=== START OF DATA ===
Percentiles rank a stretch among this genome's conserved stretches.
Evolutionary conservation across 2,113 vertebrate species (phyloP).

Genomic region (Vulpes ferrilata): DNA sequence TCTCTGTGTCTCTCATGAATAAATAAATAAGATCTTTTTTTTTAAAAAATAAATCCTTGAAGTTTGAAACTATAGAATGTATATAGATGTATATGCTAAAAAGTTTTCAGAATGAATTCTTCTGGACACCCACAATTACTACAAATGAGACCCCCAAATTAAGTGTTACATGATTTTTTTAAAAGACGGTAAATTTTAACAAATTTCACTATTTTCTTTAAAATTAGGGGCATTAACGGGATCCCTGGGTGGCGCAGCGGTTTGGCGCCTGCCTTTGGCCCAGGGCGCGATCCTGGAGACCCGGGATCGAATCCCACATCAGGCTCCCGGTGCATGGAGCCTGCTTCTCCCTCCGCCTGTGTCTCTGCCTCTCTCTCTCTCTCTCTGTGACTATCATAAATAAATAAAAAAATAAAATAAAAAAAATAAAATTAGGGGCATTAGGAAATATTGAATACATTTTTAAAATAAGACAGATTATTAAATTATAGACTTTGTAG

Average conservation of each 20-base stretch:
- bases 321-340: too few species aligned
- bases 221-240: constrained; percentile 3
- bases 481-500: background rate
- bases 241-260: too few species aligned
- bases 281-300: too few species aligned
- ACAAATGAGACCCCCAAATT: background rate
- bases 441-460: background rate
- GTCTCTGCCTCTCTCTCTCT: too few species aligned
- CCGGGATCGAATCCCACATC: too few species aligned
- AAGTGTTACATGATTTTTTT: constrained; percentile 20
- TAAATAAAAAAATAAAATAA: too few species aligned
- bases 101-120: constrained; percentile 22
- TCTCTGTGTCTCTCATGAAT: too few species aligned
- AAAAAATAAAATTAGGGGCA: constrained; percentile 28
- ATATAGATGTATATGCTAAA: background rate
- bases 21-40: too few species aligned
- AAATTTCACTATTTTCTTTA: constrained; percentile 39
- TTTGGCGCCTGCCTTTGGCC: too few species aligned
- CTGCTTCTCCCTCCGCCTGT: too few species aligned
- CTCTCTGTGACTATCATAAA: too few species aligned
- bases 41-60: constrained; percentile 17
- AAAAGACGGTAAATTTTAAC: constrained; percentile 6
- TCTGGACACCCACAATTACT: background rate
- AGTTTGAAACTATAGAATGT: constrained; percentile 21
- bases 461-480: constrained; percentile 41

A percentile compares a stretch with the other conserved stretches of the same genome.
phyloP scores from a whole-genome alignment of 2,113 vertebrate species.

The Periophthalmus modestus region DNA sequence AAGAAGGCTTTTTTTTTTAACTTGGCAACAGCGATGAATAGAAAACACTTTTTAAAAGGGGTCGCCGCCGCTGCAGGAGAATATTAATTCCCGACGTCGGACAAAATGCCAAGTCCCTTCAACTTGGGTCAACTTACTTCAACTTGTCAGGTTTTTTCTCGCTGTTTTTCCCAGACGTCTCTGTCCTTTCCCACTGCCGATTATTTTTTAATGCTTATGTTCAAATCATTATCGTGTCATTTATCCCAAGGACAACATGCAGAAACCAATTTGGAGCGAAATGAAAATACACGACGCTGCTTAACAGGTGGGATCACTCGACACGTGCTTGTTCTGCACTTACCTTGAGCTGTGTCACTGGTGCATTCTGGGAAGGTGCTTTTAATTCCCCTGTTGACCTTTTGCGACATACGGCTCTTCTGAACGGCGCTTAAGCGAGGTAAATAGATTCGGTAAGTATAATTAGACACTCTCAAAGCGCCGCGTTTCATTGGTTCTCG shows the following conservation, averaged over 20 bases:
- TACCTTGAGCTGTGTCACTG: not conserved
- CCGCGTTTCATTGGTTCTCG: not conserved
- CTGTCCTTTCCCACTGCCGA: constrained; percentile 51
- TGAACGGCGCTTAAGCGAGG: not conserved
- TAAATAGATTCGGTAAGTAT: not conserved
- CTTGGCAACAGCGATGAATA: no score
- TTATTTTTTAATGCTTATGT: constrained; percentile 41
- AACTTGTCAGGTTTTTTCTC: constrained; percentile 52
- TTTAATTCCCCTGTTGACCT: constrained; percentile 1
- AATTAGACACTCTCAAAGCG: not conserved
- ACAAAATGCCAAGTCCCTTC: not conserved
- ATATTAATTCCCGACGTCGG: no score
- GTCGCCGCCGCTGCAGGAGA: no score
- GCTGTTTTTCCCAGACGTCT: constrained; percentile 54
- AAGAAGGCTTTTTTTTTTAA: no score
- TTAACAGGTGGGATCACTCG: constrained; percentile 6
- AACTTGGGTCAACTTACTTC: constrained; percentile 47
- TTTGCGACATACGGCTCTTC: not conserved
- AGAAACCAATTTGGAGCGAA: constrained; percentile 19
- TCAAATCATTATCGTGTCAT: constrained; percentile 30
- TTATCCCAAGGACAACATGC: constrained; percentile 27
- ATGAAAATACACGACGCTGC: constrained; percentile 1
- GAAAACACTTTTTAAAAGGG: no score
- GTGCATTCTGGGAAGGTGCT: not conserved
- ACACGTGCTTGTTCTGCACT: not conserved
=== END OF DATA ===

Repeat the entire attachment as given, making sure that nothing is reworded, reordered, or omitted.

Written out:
Percentiles rank a stretch among this genome's conserved stretches.
Evolutionary conservation across 2,113 vertebrate species (phyloP).

Genomic region (Vulpes ferrilata): DNA sequence TCTCTGTGTCTCTCATGAATAAATAAATAAGATCTTTTTTTTTAAAAAATAAATCCTTGAAGTTTGAAACTATAGAATGTATATAGATGTATATGCTAAAAAGTTTTCAGAATGAATTCTTCTGGACACCCACAATTACTACAAATGAGACCCCCAAATTAAGTGTTACATGATTTTTTTAAAAGACGGTAAATTTTAACAAATTTCACTATTTTCTTTAAAATTAGGGGCATTAACGGGATCCCTGGGTGGCGCAGCGGTTTGGCGCCTGCCTTTGGCCCAGGGCGCGATCCTGGAGACCCGGGATCGAATCCCACATCAGGCTCCCGGTGCATGGAGCCTGCTTCTCCCTCCGCCTGTGTCTCTGCCTCTCTCTCTCTCTCTCTGTGACTATCATAAATAAATAAAAAAATAAAATAAAAAAAATAAAATTAGGGGCATTAGGAAATATTGAATACATTTTTAAAATAAGACAGATTATTAAATTATAGACTTTGTAG

Average conservation of each 20-base stretch:
- bases 321-340: too few species aligned
- bases 221-240: constrained; percentile 3
- bases 481-500: background rate
- bases 241-260: too few species aligned
- bases 281-300: too few species aligned
- ACAAATGAGACCCCCAAATT: background rate
- bases 441-460: background rate
- GTCTCTGCCTCTCTCTCTCT: too few species aligned
- CCGGGATCGAATCCCACATC: too few species aligned
- AAGTGTTACATGATTTTTTT: constrained; percentile 20
- TAAATAAAAAAATAAAATAA: too few species aligned
- bases 101-120: constrained; percentile 22
- TCTCTGTGTCTCTCATGAAT: too few species aligned
- AAAAAATAAAATTAGGGGCA: constrained; percentile 28
- ATATAGATGTATATGCTAAA: background rate
- bases 21-40: too few species aligned
- AAATTTCACTATTTTCTTTA: constrained; percentile 39
- TTTGGCGCCTGCCTTTGGCC: too few species aligned
- CTGCTTCTCCCTCCGCCTGT: too few species aligned
- CTCTCTGTGACTATCATAAA: too few species aligned
- bases 41-60: constrained; percentile 17
- AAAAGACGGTAAATTTTAAC: constrained; percentile 6
- TCTGGACACCCACAATTACT: background rate
- AGTTTGAAACTATAGAATGT: constrained; percentile 21
- bases 461-480: constrained; percentile 41

A percentile compares a stretch with the other conserved stretches of the same genome.
phyloP scores from a whole-genome alignment of 2,113 vertebrate species.

The Periophthalmus modestus region DNA sequence AAGAAGGCTTTTTTTTTTAACTTGGCAACAGCGATGAATAGAAAACACTTTTTAAAAGGGGTCGCCGCCGCTGCAGGAGAATATTAATTCCCGACGTCGGACAAAATGCCAAGTCCCTTCAACTTGGGTCAACTTACTTCAACTTGTCAGGTTTTTTCTCGCTGTTTTTCCCAGACGTCTCTGTCCTTTCCCACTGCCGATTATTTTTTAATGCTTATGTTCAAATCATTATCGTGTCATTTATCCCAAGGACAACATGCAGAAACCAATTTGGAGCGAAATGAAAATACACGACGCTGCTTAACAGGTGGGATCACTCGACACGTGCTTGTTCTGCACTTACCTTGAGCTGTGTCACTGGTGCATTCTGGGAAGGTGCTTTTAATTCCCCTGTTGACCTTTTGCGACATACGGCTCTTCTGAACGGCGCTTAAGCGAGGTAAATAGATTCGGTAAGTATAATTAGACACTCTCAAAGCGCCGCGTTTCATTGGTTCTCG shows the following conservation, averaged over 20 bases:
- TACCTTGAGCTGTGTCACTG: not conserved
- CCGCGTTTCATTGGTTCTCG: not conserved
- CTGTCCTTTCCCACTGCCGA: constrained; percentile 51
- TGAACGGCGCTTAAGCGAGG: not conserved
- TAAATAGATTCGGTAAGTAT: not conserved
- CTTGGCAACAGCGATGAATA: no score
- TTATTTTTTAATGCTTATGT: constrained; percentile 41
- AACTTGTCAGGTTTTTTCTC: constrained; percentile 52
- TTTAATTCCCCTGTTGACCT: constrained; percentile 1
- AATTAGACACTCTCAAAGCG: not conserved
- ACAAAATGCCAAGTCCCTTC: not conserved
- ATATTAATTCCCGACGTCGG: no score
- GTCGCCGCCGCTGCAGGAGA: no score
- GCTGTTTTTCCCAGACGTCT: constrained; percentile 54
- AAGAAGGCTTTTTTTTTTAA: no score
- TTAACAGGTGGGATCACTCG: constrained; percentile 6
- AACTTGGGTCAACTTACTTC: constrained; percentile 47
- TTTGCGACATACGGCTCTTC: not conserved
- AGAAACCAATTTGGAGCGAA: constrained; percentile 19
- TCAAATCATTATCGTGTCAT: constrained; percentile 30
- TTATCCCAAGGACAACATGC: constrained; percentile 27
- ATGAAAATACACGACGCTGC: constrained; percentile 1
- GAAAACACTTTTTAAAAGGG: no score
- GTGCATTCTGGGAAGGTGCT: not conserved
- ACACGTGCTTGTTCTGCACT: not conserved